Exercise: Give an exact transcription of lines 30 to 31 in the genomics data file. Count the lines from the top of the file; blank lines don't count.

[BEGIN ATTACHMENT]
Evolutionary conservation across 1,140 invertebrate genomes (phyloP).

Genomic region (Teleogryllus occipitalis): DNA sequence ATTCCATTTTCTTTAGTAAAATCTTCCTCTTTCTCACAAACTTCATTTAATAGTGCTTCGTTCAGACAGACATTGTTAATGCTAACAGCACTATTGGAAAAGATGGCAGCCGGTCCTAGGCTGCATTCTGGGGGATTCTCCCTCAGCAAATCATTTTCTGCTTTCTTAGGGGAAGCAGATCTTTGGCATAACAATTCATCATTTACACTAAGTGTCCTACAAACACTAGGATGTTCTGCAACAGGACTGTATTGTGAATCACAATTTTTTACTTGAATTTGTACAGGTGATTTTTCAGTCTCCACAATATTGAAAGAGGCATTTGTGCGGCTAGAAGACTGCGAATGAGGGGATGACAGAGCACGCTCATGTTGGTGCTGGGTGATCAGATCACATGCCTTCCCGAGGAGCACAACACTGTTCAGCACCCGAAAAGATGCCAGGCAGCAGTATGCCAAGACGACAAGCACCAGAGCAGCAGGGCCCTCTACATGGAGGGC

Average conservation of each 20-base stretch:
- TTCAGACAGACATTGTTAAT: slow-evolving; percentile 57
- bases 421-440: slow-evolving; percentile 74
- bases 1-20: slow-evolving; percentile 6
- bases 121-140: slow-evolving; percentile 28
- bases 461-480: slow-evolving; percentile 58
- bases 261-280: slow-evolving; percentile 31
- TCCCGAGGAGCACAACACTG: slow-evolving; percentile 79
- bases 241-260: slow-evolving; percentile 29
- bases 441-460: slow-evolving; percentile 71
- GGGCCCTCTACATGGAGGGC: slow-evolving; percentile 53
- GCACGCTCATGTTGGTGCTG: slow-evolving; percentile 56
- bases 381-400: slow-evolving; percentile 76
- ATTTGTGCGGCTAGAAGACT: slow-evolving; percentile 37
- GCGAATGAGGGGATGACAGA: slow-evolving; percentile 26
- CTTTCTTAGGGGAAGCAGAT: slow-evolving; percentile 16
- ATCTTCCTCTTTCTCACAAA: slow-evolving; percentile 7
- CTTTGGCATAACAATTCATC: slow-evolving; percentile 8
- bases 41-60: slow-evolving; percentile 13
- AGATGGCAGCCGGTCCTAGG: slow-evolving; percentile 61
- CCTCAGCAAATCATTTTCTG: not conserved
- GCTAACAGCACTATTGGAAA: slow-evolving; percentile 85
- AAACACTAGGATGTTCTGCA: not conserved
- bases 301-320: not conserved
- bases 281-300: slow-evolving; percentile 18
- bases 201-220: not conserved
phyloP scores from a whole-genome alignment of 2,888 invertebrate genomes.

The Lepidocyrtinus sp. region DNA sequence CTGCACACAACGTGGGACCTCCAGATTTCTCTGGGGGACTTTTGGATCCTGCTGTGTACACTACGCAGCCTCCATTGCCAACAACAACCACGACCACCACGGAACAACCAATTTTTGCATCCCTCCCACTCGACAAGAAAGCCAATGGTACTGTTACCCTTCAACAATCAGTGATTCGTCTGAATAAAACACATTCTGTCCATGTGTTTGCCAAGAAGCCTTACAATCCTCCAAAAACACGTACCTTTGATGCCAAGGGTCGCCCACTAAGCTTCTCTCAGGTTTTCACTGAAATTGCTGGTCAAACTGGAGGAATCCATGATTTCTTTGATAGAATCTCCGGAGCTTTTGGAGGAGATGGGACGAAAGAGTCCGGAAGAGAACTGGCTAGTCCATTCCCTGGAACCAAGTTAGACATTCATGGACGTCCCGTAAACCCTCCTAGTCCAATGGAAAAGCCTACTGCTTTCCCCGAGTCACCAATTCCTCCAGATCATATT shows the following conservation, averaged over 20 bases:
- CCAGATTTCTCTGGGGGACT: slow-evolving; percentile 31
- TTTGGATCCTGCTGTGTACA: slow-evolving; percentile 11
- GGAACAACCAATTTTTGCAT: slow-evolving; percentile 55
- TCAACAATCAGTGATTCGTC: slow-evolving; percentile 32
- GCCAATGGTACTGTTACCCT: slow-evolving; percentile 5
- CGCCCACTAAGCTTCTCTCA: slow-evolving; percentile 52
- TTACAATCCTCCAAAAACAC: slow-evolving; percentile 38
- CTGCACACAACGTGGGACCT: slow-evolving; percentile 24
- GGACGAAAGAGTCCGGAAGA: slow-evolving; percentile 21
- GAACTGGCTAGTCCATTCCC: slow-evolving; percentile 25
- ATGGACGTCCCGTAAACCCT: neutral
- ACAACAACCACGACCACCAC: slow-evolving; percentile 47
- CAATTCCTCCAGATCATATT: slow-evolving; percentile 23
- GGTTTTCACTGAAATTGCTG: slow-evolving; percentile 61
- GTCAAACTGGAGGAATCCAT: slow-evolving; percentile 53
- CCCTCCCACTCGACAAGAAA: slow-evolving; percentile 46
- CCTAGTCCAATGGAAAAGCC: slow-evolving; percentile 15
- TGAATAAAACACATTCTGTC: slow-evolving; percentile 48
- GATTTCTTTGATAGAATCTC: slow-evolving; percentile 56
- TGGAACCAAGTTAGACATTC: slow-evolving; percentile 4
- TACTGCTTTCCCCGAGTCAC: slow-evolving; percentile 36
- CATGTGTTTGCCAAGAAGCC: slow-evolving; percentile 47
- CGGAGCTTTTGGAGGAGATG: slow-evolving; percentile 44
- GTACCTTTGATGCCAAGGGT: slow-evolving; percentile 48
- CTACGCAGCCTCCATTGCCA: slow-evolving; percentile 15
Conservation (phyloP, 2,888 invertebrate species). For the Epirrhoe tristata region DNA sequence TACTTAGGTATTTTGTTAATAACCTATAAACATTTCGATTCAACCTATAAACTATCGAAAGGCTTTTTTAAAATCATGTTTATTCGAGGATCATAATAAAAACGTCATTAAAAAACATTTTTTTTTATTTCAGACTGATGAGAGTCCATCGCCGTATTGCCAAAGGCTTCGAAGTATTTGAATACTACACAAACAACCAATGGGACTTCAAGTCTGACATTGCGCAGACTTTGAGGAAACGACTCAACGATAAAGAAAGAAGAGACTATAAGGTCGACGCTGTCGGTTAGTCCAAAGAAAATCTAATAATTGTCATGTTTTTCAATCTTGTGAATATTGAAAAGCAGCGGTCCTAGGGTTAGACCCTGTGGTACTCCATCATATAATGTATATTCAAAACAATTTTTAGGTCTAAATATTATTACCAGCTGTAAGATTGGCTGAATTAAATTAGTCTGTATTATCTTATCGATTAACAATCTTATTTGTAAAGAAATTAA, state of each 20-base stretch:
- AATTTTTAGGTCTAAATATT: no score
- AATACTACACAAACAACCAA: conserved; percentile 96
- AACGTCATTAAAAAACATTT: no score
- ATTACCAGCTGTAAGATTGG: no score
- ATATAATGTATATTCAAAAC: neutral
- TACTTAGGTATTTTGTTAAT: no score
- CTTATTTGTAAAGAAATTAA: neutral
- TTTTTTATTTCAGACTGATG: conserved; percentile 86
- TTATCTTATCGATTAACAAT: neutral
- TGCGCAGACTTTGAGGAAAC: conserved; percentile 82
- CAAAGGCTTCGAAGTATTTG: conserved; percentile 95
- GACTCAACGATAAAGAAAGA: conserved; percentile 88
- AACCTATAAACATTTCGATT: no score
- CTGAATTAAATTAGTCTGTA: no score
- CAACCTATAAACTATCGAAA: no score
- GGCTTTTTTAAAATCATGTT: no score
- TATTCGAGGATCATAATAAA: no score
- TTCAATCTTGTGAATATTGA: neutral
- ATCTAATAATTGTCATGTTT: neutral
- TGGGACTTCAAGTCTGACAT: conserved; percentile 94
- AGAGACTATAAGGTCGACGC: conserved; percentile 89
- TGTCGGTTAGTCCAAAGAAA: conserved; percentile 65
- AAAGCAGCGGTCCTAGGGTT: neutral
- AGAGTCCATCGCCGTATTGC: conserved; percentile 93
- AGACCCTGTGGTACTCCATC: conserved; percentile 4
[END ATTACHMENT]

The Lepidocyrtinus sp. region DNA sequence CTGCACACAACGTGGGACCTCCAGATTTCTCTGGGGGACTTTTGGATCCTGCTGTGTACACTACGCAGCCTCCATTGCCAACAACAACCACGACCACCACGGAACAACCAATTTTTGCATCCCTCCCACTCGACAAGAAAGCCAATGGTACTGTTACCCTTCAACAATCAGTGATTCGTCTGAATAAAACACATTCTGTCCATGTGTTTGCCAAGAAGCCTTACAATCCTCCAAAAACACGTACCTTTGATGCCAAGGGTCGCCCACTAAGCTTCTCTCAGGTTTTCACTGAAATTGCTGGTCAAACTGGAGGAATCCATGATTTCTTTGATAGAATCTCCGGAGCTTTTGGAGGAGATGGGACGAAAGAGTCCGGAAGAGAACTGGCTAGTCCATTCCCTGGAACCAAGTTAGACATTCATGGACGTCCCGTAAACCCTCCTAGTCCAATGGAAAAGCCTACTGCTTTCCCCGAGTCACCAATTCCTCCAGATCATATT shows the following conservation, averaged over 20 bases:
- CCAGATTTCTCTGGGGGACT: slow-evolving; percentile 31